With the collapse of the Soviet empire in the late 1980s, the Russian social landscape has undergone its most dramatic changes since the Bolshevik Revolution in 1917, turning the once bland and monolithic state-run marketplace into a virtual maze of specialty shops--from sushi bars to discotheques and tattoo parlors. In "Consuming Russia" editor Adele Marie Barker presents the first book-length volume to explore the sweeping cultural transformation taking place in the new Russia. The contributors examine how the people of Russia reconcile prerevolutionary elite culture--as well as the communist legacy--with the influx of popular influences from the West to build a society that no longer relies on a single dominant discourse and embraces the multiplicities of both public and private Russian life. Barker brings together Russian and American scholars from anthropology, history, literature, political science, sociology, and cultural studies. These experts fuse theoretical analysis with ethnographic research to analyze the rise of popular culture, covering topics as varied as post-Soviet rave culture, rock music, children and advertising, pyramid schemes, tattooing, pets, and spectator sports. They consider detective novels, anecdotes, issues of feminism and queer sexuality, nostalgia, the Russian cinema, and graffiti. Discussions of pornography, religious cults, and the deployment of Soviet ideological symbols as post-Soviet kitsch also help to demonstrate how the rebuilding of Russia's political and economic infrastructure has been influenced by its citizens' cultural production and consumption. This volume will appeal to those engaged with post-Soviet studies, to anyone interested in the state of Russian society, and to readers more generally involved with the study of popular culture. " Contributors. "Adele Marie Barker, Eliot Borenstein, Svetlana Boym, John Bushnell, Nancy Condee, Robert Edelman, Laurie Essig, Julia P. Friedman, Paul W. Goldschmidt, Judith Deutsch Kornblatt, Anna Krylova, Susan Larsen, Catharine Theimer Nepomnyaschy, Theresa Sabonis-Chafee, Tim Scholl, Adam Weiner, Alexei Yurchak, Elizabeth Kristofovich Zelensky
" A] tale of power, perseverance and passion . . . a great story in the hands of a master storyteller."--"The Wall Street Journal" The Pulitzer Prize-winning author of "Peter the Great, Nicholas and Alexandra, "and" The Romanovs "returns with another masterpiece of narrative biography, the extraordinary story of an obscure German princess who became one of the most remarkable, powerful, and captivating women in history. Born into a minor noble family, Catherine transformed herself into empress of Russia by sheer determination. For thirty-four years, the government, foreign policy, cultural development, and welfare of the Russian people were in her hands. She dealt with domestic rebellion, foreign wars, and the tidal wave of political change and violence churned up by the French Revolution. Catherine's family, friends, ministers, generals, lovers, and enemies--all are here, vividly brought to life. History offers few stories richer than that of Catherine the Great. In this book, an eternally fascinating woman is returned to life. " A] compelling portrait not just of a Russian titan, but also of a flesh-and-blood woman."--"Newsweek" " " "An absorbing, satisfying biography."--"Los Angeles Times" "Juicy and suspenseful."--"The New York Times Book Review" "A great life, indeed, and irresistibly told."--Salon NAMED ONE OF THE BEST BOOKS OF THE YEAR BY "The New York Times - The Washington Post - USA Today - The Boston Globe - San Francisco Chronicle - Chicago Tribune - Newsweek/"The Daily Beast""- Salon - "Vogue" - "St. Louis Post-Dispatch - The Providence Journal - Washington Examiner - "South Florida" Sun-Sentinel - BookPage - "Bookreporter - "Publishers Weekly"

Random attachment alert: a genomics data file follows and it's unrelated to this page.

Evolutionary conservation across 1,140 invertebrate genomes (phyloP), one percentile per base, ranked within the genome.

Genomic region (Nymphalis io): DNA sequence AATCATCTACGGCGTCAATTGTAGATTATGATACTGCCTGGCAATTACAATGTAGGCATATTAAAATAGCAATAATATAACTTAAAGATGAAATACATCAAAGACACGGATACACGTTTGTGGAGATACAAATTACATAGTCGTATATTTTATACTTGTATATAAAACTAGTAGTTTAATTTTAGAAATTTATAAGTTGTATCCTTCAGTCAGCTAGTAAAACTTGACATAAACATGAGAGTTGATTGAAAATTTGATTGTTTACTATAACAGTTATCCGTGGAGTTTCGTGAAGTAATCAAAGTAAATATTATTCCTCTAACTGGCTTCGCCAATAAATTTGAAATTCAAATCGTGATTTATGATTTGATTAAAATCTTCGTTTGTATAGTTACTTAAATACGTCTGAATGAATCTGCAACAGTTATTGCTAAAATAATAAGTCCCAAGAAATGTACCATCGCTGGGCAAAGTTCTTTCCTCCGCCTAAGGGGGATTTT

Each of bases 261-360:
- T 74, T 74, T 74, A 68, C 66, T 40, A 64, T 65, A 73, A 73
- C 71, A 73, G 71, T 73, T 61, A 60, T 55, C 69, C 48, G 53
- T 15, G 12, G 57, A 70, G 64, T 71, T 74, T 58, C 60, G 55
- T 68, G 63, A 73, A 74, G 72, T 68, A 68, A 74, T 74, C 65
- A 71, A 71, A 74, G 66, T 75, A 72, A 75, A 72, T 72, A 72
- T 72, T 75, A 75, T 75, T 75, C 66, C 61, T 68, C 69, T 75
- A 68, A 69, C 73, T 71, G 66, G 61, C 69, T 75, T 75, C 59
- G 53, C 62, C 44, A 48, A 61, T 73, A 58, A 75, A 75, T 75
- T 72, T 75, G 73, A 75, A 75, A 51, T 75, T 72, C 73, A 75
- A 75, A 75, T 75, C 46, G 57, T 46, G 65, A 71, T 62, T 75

Thirty-one lively drawings reproduce an exciting panorama of military attire. Complete instructions for accurately coloring the buckskin, fur, and feathered clothing of common soldiers, the distinctive colors of English, French, and Prussian troops, and more.
This books is concerned with the emancipation of the Russian serfs in 1861, the most important event in Russian history between the reign of Peter the Great (1682 1725) and the Revolution of 1905. It is a social history of the emancipation. The attitudes of the landowning gentry toward emancipation: their part in its preparation and their conflict with the government over the terms of emancipation and related reforms, are the major subjects treated. The book shows in what circumstances the emancipation took place, and how the gentry were involved in the process. The undertaking of emancipation produced a political and social crisis which involved a serious threat to the autocratic regime, laid the foundations for the rise of constitutional liberalism in Russia, but destroyed the foundations of the gentry class.